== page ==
This is the first of a series of blogs I intend to right about what rights, if any, you get during various phases of the parole process.
This particular article focus on an inmate’s first contact with the Texas Board of Pardons and Parole – the initial parole review.
- The Rights You Lose Along the Way
Most attorneys and even most of their clients have a general familiarity with what rights the United States Constitution affords them during a traffic stop, investigation, arrest, plea, or trial. We’ve all heard of the right to remain silent, the right to have an attorney, and the right to confront the witnesses the State wants to call against you.
But after you’ve been convicted, you lose most of the those rights.
There’s an obvious reason why: either you’ve actively waived your rights pursuant to a plea agreement, or you used your rights during a jury trial and lost. You’re an inmate, a probationer, or a felon . Your rights have been expended, and now you’re in the belly of the beast — the Texas prison system.
Sounds dramatic. But for a convicted person, it is that dramatic. Their goal now is to serve the time without too much trouble and get out as soon as possible.
2. The First Step Towards Release – The Parole Letter
For most inmates, that letter letting them know they are in the parole review process comes surprisingly fast. Once they’ve got a parole review date, they start focusing on a game plan. But they’re worried, because even though there’s a review date on that letter, there’s also a disclaimer: the parole board can potentially vote at any time during the review process.
That disclaimer causes serious stress. You mean the board could vote like right now even though the official review date is six to four months away?!? How can I possibly be ready for the board?
The next thought almost any inmate (and their family) has is, what rights do I have during the process? All the familiar rights have come and gone . . . is there anything left to protect me as I get ready for my review?
3. Because Texas Parole Review is Discretionary, No Due Process Rights Attach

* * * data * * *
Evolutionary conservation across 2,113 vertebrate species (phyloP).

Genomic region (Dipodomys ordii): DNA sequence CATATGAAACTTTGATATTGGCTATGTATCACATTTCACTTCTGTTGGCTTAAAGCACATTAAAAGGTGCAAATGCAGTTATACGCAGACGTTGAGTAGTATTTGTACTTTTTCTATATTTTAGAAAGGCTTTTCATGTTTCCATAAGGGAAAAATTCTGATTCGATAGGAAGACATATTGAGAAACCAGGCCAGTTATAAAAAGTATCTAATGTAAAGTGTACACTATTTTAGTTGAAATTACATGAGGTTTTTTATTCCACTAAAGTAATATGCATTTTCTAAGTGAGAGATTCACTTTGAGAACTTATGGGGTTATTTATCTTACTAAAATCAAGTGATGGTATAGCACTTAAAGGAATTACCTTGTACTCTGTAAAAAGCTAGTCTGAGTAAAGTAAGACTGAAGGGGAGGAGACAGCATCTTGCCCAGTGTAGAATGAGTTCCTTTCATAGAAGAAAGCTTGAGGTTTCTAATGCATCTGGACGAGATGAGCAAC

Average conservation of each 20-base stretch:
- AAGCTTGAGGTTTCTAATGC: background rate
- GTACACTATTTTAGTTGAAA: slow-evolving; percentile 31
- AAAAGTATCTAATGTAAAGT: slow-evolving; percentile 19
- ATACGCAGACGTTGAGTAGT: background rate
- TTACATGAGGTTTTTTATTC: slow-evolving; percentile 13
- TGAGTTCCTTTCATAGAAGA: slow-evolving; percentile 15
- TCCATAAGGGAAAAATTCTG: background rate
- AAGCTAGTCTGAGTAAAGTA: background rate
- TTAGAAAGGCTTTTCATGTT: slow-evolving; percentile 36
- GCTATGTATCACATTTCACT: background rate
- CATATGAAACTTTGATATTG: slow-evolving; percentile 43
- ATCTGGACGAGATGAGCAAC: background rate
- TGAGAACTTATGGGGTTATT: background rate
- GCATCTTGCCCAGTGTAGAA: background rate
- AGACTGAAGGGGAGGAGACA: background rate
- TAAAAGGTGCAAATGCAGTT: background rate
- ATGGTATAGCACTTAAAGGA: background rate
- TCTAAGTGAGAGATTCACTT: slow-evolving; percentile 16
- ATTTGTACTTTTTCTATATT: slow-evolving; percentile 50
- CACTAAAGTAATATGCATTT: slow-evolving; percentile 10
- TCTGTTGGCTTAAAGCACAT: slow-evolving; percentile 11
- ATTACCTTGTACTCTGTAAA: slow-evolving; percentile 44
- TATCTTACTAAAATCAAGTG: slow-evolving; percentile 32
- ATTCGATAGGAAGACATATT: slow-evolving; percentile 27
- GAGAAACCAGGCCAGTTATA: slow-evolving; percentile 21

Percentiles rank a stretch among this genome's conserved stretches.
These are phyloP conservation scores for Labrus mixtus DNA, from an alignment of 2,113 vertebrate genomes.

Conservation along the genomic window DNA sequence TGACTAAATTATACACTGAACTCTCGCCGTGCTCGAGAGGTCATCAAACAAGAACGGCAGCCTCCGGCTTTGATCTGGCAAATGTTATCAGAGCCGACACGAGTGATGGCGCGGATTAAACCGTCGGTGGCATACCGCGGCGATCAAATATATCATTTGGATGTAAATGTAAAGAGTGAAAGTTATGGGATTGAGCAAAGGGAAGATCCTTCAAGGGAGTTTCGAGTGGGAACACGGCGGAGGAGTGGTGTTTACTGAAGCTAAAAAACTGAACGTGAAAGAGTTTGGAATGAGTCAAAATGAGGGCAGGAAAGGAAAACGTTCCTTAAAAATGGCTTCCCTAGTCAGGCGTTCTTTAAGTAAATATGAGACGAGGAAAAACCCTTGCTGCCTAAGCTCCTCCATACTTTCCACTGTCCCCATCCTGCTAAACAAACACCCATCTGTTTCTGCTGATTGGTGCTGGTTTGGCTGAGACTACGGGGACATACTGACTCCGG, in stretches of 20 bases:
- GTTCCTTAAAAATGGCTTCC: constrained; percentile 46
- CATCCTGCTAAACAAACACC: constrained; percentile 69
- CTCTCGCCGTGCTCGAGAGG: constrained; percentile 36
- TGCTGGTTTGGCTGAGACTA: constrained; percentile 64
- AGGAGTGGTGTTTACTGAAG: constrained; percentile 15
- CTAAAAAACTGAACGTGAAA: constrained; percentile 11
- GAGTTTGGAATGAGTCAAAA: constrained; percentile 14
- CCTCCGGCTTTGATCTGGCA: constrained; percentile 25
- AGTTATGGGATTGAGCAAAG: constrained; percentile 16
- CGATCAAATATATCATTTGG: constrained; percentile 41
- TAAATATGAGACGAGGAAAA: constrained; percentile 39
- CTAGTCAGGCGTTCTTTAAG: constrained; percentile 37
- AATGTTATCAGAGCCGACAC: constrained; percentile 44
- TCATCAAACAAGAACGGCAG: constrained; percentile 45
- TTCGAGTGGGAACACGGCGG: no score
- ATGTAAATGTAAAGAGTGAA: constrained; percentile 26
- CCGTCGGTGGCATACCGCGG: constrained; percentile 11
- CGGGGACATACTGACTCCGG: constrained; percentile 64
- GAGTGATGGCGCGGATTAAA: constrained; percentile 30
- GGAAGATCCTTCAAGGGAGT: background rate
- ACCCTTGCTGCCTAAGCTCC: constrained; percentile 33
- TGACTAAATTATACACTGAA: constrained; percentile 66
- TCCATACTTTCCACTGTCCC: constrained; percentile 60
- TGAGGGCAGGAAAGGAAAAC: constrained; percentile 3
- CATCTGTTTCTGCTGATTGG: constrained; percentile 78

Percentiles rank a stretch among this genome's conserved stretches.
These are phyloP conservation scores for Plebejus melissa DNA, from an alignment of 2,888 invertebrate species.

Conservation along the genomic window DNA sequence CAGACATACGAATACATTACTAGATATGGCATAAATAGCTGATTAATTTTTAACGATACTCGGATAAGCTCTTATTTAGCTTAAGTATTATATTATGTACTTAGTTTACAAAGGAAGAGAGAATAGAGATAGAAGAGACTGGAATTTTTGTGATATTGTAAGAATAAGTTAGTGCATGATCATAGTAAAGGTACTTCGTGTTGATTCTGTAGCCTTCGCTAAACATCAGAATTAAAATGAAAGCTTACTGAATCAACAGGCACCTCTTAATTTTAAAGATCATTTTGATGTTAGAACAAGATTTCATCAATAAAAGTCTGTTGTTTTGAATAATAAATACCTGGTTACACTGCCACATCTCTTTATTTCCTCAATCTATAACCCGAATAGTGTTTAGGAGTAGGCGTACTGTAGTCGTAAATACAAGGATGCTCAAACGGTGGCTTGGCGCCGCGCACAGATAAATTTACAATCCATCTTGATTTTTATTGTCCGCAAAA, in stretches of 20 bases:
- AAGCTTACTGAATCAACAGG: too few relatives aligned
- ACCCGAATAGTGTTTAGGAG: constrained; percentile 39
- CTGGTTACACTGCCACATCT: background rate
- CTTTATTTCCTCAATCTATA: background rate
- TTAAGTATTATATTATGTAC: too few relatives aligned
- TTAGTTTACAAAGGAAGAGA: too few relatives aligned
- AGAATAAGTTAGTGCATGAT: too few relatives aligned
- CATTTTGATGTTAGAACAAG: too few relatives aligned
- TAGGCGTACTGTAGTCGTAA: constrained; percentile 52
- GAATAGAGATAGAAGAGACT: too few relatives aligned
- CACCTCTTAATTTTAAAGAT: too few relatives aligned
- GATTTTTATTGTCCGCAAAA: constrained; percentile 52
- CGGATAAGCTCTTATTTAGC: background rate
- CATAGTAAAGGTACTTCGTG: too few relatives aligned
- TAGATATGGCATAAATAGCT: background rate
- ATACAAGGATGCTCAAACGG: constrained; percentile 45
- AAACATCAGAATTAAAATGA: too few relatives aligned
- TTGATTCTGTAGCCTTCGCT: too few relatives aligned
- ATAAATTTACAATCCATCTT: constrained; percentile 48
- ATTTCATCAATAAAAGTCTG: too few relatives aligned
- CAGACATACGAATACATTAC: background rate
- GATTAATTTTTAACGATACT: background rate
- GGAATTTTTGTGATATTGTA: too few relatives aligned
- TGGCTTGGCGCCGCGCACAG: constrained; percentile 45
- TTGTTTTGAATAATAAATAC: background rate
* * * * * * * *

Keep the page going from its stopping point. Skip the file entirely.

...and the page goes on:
If you’re serving a prison sentence, you don’t have a constitutional liberty interest in early release. That means you can’t claim your “due process” rights were violated during normal parole review.
In Greenholtz v. Nebraska, 89 S. Ct. 2100 (1978), the Supreme Court held that a State can create a liberty interest if they pass a parole review statute that gives inmates a reasonable expectation of release. The key to figuring out if a statute creates such an expectation is to look for magic words such as “shall,” as in the board shall release an inmate to parole when he has served 50% percent of his sentence (that’s not the law in Texas, just a hypothetical example).
An inmate retains an expectation of release even if a statute adds exceptions or conditions, such as a person shall be released except if his conduct while incarcerated indicates he has violent tendencies, etc.
But normal Texas parole review is entirely discretionary (I’ll talk about a different procedural mechanism for parole release in Texas, called discretionary mandatory supervision, in a later post). There’s no magic “shall” type words to give inmates a reasonable hope to be on the street. In Texas, it’s clear that the parole board has full discretion on who goes and who stays. So during you review you don’t get any due process rights.
What does this mean, practically speaking?
First, the Board of Pardons and Parole has no obligation to provide you specific notice of when the board will vote. So, yes, even though your parole review notice letter provides a date, the board can really vote on your release at any time prior to that date. It doesn’t matter if this is fair or not — the board can do what it wants.
Second, you don’t have a right to be heard. Technically, the Board could vote on your release without providing you any opportunity to present arguments or evidence. Fortunately, the Board does allow you to submit a packet or other evidence. But it’s up to you to get the board favorable information as soon as possible! The board can vote before you’ve had a chance to get that nice letter from your mom you’ve been waiting for. And if they do vote early, you have no recourse (a few rare exceptions apply that are outside the scope of this post).
With no due process protections to rely on, your parole strategy must be aggressive, preemptory, and smart. What does that mean? It means having documents in front of the voting board as soon as possible. It also means thinking way outside the box of the normal boring parole packet. It means finding out how Texas assess your risk to society, and countering that assessment with specific information to alleviate the board’s (often misguided) concerns.
Talk to a good parole attorney to learn more about what any potential parolee should do to increase their odds of release.